Having established himself as an imaginative technical wizard in the forefront of the fusion movement during the 1980's, guitarist Mike Stern has left an indelible mark on the way the instrument is utilized in the jazz idiom. But there would be an unforeseen event that would test his physical and emotional will to overcome adversity. In July of 2016 Stern suffered a serious accident when he tripped over construction debris leaving his apartment in New York City. This led to severe fractures in both arms, and critical nerve damage extending to fingers in his right hand. After several operations and intense therapy, he was back on the guitar, and Trip proves he has not lost any of his amazing musical prowess.
Assembling an all-star cast of accompanists, Stern went back into the studio to record his 17th release as leader, and re-affirm his place as a force to be reckoned with. The title track opens with Stern's signature blazing riffs bouncing off the bedrock foundation consisting of Victor Wooten on bass and Dennis Chambers on drums. The perennial Miles Davis influence is revived on "Blueprint," which features Randy Brecker on trumpet, and Jim Beard on organ and keys. Beard plays keyboards throughout, and also produced the project, as he has so many of Stern's previous endeavors. "Hope For That," has long-time friend and drummer, Dave Weckl sitting in, who possibly knows Stern's music better than anyone, and can accent the changes with a refined brilliance
The music takes a traditional swing orientation on "Half Crazy," that brings in Lenny White on drums, bassist Teymur Phell, and Bill Evans on tenor. White and Phell are part of his working band, and the musical interconnection is evident. This same lineup and feeling returns on "Scotch Tape and Glue," named after the process Stern created to be able to hold the pick with his right hand after the accident.
Trumpeter Wallace Roney performs on "Screws," a funk-fusion excursion sans bass, opting for an electronic pulse on the lower end. This is pure Stern territory as he takes his Strat into the outer limits, Roney augmenting the amplified tension in the higher registers. They continue with this instrumental arrangement on "B Train," which is a groove injected, spaced-out version of "Take The A Train," Roney again demonstrating why he is one of the premier horn men on the scene. Beard also shows formidable piano chops on this venture, as the song goes through some adventurous straight ahead sections.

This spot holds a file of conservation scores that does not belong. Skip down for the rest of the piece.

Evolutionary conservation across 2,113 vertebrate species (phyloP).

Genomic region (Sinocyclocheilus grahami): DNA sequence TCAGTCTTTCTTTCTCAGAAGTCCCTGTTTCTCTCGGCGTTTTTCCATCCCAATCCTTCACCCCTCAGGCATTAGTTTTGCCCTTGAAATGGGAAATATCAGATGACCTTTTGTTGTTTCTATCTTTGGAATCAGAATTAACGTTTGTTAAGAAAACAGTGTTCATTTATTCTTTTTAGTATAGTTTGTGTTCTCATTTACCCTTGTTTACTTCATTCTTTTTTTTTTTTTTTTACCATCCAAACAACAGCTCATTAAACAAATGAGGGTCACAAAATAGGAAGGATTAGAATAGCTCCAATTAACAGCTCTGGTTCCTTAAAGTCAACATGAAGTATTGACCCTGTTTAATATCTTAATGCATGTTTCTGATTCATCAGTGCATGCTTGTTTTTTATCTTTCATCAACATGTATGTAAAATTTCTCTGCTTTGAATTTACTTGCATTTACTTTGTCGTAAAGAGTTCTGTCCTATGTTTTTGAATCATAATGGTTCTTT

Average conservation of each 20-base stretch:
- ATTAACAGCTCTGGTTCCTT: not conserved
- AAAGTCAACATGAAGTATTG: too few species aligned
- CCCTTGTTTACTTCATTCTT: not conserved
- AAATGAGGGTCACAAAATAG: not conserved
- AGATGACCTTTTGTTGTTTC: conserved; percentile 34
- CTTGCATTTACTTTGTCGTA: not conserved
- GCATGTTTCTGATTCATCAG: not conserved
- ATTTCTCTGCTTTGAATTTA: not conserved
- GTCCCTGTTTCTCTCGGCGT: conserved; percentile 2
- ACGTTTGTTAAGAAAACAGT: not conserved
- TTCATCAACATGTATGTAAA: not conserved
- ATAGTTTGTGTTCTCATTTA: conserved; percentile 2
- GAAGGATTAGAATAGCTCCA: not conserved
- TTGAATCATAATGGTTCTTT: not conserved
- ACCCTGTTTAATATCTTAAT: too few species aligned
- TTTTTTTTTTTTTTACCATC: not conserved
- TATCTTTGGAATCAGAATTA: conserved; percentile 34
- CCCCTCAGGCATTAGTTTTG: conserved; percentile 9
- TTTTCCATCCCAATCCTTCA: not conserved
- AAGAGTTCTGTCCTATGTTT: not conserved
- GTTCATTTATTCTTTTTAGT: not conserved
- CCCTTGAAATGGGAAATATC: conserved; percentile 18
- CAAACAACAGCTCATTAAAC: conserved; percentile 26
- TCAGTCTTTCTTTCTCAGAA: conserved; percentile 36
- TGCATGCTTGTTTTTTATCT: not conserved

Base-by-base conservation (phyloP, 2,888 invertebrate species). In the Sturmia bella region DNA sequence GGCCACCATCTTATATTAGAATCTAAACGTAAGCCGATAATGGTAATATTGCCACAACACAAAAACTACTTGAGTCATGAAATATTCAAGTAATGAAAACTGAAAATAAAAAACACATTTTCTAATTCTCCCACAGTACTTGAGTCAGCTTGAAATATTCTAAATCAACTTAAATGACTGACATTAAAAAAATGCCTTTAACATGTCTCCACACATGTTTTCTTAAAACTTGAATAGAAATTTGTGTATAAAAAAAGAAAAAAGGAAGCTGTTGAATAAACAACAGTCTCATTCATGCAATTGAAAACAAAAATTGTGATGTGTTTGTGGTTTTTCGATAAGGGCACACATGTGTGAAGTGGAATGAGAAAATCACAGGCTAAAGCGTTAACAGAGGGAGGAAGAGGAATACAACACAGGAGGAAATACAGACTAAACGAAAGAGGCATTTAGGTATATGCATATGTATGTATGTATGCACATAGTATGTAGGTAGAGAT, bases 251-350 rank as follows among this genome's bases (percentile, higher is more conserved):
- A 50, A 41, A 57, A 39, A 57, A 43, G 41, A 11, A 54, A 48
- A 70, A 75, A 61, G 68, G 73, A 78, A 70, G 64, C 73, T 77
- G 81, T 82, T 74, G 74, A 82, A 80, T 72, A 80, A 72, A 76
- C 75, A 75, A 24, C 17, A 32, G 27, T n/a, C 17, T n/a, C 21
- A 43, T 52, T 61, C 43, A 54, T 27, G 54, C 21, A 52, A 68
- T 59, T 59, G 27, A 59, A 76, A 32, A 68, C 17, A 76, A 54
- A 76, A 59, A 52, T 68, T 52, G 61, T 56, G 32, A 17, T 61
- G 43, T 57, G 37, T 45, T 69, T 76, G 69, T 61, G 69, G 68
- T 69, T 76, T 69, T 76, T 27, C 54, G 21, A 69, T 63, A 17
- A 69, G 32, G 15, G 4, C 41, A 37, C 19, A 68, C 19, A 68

Stern exposes his sensitive side with the acoustical, "Gone," presenting his dexterity on the nylon six string. His wife Leni Stern, plays the African three stringed ngoni on "Amelia," which has vocalist Gio Moratti joining Stern in singing, in what might sound like an unusual format for Stern, as he is identified with his powerful electric persona. Leni reappears on "I Believe You," that has drummer Will Calhoun and bassist Edmond Gilmore adding their talents to this uplifting ballad.
Though Trip stands on its own merits as a quality Stern recording, with the back story concerning the accident, it represents an artist with an unwavering sense of purpose. Stern accepted the arduous medical situation he was confronting, and was steadfast in his belief that he would endure and overcome, with his guitar abilities intact. This is a testament to that.
Trip; Blueprint; Half Crazy; Screws; Gone; Whatchacallit; Emilia; Hope
For That; I Believe You; Scotch Tape and Glue; B Train.
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